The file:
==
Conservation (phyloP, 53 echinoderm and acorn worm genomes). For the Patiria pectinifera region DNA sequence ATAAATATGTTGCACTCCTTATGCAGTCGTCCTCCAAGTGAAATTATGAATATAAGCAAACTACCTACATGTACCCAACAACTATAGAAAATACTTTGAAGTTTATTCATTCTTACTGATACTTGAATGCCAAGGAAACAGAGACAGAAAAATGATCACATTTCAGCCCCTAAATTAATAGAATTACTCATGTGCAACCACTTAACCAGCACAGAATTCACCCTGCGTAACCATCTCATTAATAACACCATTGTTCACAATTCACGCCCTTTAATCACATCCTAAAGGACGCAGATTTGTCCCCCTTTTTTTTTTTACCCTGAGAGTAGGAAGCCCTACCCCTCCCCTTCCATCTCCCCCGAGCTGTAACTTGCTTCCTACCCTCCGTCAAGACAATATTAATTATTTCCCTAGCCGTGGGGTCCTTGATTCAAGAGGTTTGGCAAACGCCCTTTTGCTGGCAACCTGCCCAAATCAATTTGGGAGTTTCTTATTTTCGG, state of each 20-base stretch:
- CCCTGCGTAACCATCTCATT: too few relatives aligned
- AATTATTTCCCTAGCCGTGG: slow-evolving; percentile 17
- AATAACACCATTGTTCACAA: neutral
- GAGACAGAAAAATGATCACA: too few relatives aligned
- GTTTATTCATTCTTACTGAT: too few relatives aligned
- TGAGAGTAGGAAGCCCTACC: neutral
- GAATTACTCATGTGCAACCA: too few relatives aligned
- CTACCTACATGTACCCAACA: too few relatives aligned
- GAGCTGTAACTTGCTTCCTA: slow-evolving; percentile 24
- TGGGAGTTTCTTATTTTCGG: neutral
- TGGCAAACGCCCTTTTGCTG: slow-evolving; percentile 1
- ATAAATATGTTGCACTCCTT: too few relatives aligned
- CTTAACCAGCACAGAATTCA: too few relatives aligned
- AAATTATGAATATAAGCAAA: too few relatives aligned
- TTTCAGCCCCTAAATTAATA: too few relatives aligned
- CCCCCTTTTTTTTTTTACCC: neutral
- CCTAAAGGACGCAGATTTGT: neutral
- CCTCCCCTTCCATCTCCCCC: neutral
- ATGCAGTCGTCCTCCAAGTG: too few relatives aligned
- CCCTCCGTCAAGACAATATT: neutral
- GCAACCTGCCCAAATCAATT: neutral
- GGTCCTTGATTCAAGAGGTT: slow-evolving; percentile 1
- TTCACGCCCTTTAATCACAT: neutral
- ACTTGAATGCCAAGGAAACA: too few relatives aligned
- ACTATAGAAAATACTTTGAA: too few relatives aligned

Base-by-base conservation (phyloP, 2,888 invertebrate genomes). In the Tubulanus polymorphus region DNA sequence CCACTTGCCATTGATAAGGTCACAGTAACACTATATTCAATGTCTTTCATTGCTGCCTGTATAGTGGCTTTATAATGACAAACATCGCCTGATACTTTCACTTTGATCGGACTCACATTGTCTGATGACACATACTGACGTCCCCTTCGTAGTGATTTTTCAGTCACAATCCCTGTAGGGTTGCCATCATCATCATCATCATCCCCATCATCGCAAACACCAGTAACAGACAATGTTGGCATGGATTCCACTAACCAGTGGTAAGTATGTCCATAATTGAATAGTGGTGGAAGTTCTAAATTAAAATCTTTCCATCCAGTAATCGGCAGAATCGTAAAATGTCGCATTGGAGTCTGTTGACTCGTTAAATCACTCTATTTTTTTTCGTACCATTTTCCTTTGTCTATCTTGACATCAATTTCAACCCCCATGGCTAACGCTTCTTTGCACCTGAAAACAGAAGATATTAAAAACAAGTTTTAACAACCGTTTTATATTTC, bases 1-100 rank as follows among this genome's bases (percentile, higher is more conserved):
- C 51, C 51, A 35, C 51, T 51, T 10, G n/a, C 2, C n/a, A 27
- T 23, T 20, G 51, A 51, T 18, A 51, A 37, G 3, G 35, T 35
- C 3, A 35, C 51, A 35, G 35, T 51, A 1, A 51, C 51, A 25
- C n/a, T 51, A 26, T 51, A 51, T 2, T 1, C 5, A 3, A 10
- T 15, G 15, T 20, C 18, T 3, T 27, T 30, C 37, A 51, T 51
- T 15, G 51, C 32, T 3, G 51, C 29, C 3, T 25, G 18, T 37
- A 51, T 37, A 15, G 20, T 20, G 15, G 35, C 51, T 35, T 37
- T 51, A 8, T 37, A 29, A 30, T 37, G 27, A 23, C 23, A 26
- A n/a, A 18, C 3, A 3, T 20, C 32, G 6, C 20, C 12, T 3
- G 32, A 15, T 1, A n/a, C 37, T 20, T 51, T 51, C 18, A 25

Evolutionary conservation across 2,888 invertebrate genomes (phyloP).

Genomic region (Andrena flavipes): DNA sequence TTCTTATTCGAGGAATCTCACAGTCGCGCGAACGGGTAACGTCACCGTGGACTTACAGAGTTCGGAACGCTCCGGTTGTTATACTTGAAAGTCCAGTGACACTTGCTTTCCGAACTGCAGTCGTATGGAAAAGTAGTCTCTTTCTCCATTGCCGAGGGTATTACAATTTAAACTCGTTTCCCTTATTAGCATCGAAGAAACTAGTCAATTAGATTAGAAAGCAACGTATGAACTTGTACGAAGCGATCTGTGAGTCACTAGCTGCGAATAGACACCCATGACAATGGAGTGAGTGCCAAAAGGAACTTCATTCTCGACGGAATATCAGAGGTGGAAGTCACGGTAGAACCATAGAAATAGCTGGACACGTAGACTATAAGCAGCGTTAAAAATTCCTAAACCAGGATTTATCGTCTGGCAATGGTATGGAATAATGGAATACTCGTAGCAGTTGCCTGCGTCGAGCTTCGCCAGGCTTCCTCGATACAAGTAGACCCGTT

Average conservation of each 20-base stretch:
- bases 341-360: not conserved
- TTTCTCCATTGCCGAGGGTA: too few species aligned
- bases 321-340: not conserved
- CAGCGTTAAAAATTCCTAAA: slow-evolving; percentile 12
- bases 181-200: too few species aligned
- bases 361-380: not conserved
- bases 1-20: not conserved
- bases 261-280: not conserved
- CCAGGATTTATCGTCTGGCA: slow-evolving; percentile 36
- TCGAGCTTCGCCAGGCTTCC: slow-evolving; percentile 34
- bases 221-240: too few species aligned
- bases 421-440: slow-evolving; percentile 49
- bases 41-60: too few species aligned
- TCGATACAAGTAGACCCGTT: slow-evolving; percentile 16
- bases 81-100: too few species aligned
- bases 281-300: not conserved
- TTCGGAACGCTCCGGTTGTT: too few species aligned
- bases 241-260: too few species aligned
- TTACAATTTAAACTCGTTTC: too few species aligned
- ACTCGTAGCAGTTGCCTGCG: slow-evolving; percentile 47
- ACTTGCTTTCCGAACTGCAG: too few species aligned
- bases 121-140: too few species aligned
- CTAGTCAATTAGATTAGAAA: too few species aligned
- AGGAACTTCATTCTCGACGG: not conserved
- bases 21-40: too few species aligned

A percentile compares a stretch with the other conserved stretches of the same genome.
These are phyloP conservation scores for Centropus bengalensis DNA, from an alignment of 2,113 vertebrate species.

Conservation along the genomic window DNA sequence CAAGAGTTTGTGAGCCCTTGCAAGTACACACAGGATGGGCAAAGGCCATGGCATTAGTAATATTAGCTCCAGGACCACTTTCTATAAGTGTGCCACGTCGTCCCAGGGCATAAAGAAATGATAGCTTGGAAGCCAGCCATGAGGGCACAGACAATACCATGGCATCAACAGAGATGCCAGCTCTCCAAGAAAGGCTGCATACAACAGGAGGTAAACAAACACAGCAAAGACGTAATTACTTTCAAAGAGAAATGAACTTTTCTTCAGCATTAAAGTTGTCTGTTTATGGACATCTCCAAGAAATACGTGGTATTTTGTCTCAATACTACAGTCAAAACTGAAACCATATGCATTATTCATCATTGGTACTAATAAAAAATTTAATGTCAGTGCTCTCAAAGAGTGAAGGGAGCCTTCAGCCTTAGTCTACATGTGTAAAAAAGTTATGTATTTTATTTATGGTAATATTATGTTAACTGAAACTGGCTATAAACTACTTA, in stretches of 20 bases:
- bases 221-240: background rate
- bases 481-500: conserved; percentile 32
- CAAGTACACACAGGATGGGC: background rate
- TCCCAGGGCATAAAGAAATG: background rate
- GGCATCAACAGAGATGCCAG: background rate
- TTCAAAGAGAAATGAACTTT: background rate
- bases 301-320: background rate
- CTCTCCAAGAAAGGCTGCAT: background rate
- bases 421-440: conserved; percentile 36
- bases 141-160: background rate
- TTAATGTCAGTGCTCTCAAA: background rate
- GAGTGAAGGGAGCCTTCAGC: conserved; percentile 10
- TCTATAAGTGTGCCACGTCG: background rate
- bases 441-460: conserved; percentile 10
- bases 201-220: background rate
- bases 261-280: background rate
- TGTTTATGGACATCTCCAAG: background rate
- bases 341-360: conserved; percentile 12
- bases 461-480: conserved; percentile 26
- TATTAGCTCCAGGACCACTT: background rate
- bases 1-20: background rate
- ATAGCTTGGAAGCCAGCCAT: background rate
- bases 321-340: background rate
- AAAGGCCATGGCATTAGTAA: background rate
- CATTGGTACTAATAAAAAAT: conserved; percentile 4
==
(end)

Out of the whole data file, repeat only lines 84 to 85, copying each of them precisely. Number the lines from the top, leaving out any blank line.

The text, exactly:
- bases 261-280: background rate
- TGTTTATGGACATCTCCAAG: background rate